"This is great news for those who can't get any relief from the most common drugs," Jan Hillert, an MS researcher at Karolinska Institute, told the Dagens Nyheter daily newspaper, reports The Local.
The agency said that it plans to closely monitor prescriptions for Sativex to ensure against abuse.
According to both the agency and Sativex manufacturer GW Pharmaceuticals, which grows medicinal cannabis and prepares the extract in Britain, the spray does not result in a "high" as the cannabinoids included -- a near 1:1 mix of tetrahydrocannabinol (THC) and cannabidiol (CBD) -- aren't administered in large enough doses.
People suffering from MS, which damages the brain and the central nervous system, often experience problems with stiffness and muscle cramps.
Sativex spray, which is used sublingually (under the tongue), has been shown by a series of medical studies to be successful in alleviating MS symptoms.
"Evidence generated from clinical trials shows that Sativex® has a positive impact on spasticity in multiple sclerosis, while alleviating associated symptoms including pain, bladder or sleep disturbance," GW Pharmaceuticals said in a press release. "By relieving the symptoms of MS, Sativex® can improve patients' quality of life and allow them greater independence in performing their daily activities."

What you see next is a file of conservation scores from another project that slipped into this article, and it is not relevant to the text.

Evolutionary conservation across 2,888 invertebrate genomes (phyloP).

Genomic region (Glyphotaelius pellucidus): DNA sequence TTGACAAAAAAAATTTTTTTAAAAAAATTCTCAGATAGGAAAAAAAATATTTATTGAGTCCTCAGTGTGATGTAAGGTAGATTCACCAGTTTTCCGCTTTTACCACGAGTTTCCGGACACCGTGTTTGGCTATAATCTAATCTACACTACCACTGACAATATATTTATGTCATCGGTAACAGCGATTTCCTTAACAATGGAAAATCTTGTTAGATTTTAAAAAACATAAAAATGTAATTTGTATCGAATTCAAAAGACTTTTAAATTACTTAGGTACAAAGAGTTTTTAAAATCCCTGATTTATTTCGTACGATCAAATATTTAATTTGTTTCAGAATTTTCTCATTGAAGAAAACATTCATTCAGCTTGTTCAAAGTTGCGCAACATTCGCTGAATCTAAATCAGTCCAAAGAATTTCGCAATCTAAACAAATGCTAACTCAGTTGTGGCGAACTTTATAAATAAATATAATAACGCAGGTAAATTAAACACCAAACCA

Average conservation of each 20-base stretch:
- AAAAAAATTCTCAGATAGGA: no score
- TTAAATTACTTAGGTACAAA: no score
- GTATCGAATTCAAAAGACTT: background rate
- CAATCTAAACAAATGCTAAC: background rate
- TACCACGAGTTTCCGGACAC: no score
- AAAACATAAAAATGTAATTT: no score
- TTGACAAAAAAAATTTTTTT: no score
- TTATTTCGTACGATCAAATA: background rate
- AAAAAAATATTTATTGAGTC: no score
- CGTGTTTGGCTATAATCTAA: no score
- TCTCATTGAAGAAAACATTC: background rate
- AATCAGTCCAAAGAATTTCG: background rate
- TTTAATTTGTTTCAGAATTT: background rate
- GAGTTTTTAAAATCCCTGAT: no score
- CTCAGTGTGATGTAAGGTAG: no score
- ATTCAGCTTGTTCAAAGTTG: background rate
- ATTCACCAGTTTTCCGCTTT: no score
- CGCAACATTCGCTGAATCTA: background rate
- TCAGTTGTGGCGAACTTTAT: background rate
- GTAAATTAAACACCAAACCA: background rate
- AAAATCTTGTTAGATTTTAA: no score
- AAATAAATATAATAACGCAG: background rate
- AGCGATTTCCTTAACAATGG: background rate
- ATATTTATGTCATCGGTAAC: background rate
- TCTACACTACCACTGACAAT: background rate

The cannabis spray is already available as a prescription medication in the United Kingdom, Germany, Spain, Denmark, Canada and New Zealand, according to GW. Last week, Sativex also received regulatory approval in Austria, where the product launch is expected to take place later this year following the completion of the national pricing and reimbursement process.
In addition to its approved use for MS, Sativex is also in Phase III clinical development as a treatment for cancer pain, according to GW.
Sativex will be marketed in both Sweden and Austria by GW's marketing partner, Almirall S.A. The extract is currently under regulatory review in Belgium, Finland, Iceland, Ireland, Luxembourg, the Netherlands, Norway, Poland, Portugal and Slovakia.
Herbal medical marijuana is not illegal in Sweden, but getting a prescription for it is a lengthy and difficult process. The prescribing doctor is required to apply for a special permit from the Medical Products Agency and, if the prescription is approved, the closest pharmacy has to arrange for a special import from the Netherlands, where the Dutch-based company Bedrocan grows the legal medical cannabis supply for much of Europe.
According to some observers of the American medical marijuana scene, the current crackdown on medicinal cannabis dispensaries is part of a larger plan under which the pharmaceutical industry, specifically GW Pharmaceuticals -- which makes campaign contributions to the politicians responsible for regulating it -- would take over the industry with Sativex after the competition is cleared out of the way.